Not only did these raids not lead to the deportation of most of the suspected aliens rounded up, but the people arrested were often released back into the public. Sometimes, this was a result of the judiciary’s unwillingness to issue deportation orders against migrants swept up in explicitly anti-alien raids. In the raids that took place on 18 November 1971, we see another factor at play. Over one- third of the suspected migrants arrested held valid residence permits, which is a testament to the ability of aliens who chose to stay in Ghana after the compliance order to regularise their status one way or another. Similarly, numerous suspected aliens held Ghanaian passports, claimed Ghanaian citizenship, or were in the process of obtaining residence permits.

The high numbers of regularised aliens and Ghanaian citizens rounded up in these street sweeps, however, also reveals that citizenship status did not provide protection from the enforcement of mass expulsion. This makes sense if we recognise that the government’s processes and practices of enforcement entailed not only the creation of new categories of alien criminality via the Ghana Business Promotion Act but also a revival of earlier systems of internal exclusion. In particular, police raids to enforce mass expulsion supplemented the colonial-era laws that allowed for police raids targeting beggars, the destitute, and, as I argue elsewhere, ‘criminal lunatics’ (Quarshie 2020). Take for example, this discussion regarding beggars and ‘destitutes’, as they were called, from a parliamentary debate that took place on 19 August 1970:

Mr. R.K. Mensah asked the Minister of Interior what plans he has to clear alien beggars who are still roaming and sitting by the roadsides in the cities.

Ministerial Secretary (Mr. Kwaku Baah): Alien beggars and destitutes are not being spared in the current exercise to get all aliens to comply with our immigration laws. The police have orders to remove all such aliens wherever they are found and these orders are being rigidly enforced.[23]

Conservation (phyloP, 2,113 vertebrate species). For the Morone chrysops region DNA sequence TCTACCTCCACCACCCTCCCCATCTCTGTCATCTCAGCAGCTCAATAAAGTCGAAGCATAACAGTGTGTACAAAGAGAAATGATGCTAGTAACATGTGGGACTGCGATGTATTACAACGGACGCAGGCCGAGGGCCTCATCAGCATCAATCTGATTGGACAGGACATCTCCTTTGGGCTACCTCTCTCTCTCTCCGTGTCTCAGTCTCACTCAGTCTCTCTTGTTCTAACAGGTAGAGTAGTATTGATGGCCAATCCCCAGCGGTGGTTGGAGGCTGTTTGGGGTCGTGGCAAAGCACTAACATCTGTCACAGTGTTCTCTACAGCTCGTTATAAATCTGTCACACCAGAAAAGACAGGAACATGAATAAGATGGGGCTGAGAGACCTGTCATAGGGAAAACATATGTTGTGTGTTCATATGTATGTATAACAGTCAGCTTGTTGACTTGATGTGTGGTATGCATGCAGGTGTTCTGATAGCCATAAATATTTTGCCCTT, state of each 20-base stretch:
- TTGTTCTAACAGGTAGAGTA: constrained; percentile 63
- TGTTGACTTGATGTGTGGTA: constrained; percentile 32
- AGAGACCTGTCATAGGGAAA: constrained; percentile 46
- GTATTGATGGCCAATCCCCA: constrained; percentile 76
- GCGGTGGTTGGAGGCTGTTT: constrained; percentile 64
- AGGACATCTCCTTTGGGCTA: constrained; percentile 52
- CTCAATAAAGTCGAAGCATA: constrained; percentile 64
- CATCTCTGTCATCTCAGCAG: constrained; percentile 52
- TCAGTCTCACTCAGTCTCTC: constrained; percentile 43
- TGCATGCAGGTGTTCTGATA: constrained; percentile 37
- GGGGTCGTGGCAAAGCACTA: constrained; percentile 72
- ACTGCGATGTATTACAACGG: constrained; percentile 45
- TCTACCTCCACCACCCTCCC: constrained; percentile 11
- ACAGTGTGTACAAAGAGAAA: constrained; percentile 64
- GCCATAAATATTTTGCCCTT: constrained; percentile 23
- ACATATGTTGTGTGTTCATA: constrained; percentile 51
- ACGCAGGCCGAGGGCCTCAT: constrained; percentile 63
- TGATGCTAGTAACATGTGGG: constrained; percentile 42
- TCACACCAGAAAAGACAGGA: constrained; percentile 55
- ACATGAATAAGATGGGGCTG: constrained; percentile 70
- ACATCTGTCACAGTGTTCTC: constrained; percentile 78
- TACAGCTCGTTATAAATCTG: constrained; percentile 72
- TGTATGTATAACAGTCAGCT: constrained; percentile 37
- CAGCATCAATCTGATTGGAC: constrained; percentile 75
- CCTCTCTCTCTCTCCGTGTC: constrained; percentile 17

Mass expulsion was the unmasking of the anti-stranger/anti-alien hidden motives that historically shaped laws and police raids targeting beggars, destitutes, and other categories of criminal that were historically interpellated into figures of migration. Yet, the raids that emerged through the enforcement of the mass expulsion order often amounted to nothing more than elaborate ‘catch and release’ exercises due to the high numbers of regularised aliens and suspected aliens with Ghanaian citizenship. So, in response to the ministerial secretary, parliamentarians began to wonder about how the government was working to differentiate between Ghanaian and alien beggars and destitutes:

Mr. В. B. Ofori: May I know whether Ghanaian destitutes and beggars are included in this exercise.

Mr. Kwaku Baah: The question makes reference to aliens, not Ghanaians.

Mr. R. K. Mensah: Is the Minister aware that these so-called beggars are also big thieves and smugglers, and will he see to it that his assurance to this House that the police are going to see that all efforts are made to ensure that these aliens leave Ghana is carried out.

Mr. Kwaku Baah: We stand by our answer already given.[5]

Although the government had concerns about the fraudulent acquisition of identity papers, it was clear that there was very little they could do to stop it. Many aliens were aware of certain immigration officers[25] who were known to facilitate the renewal of residence permits. Some chose to mobilise others to swear oaths testifying to their parentage, and thus citizenship. For example, an alien might bribe an elderly Ghanaian citizen to swear that he or she was their parent[26] (Eades 1993), thereby making themselves into ‘paper families’, or fictive kin validated by bureaucracies reliant on the written word (Lau 2007). Another approach was to pay immigrants that had served in the armed forces and had obtaining exemptions for their entire families to claim them as kin.[27] Given the frequency with which aliens worked to subvert the Aliens Compliance Order and the ‘catch and release’ nature of the mass expulsion raids, it is not surprising that so-called come back aliens became sources of anxiety for the general public. This excerpt from a parliamentary debate shows how this anxiety made its way to official fora: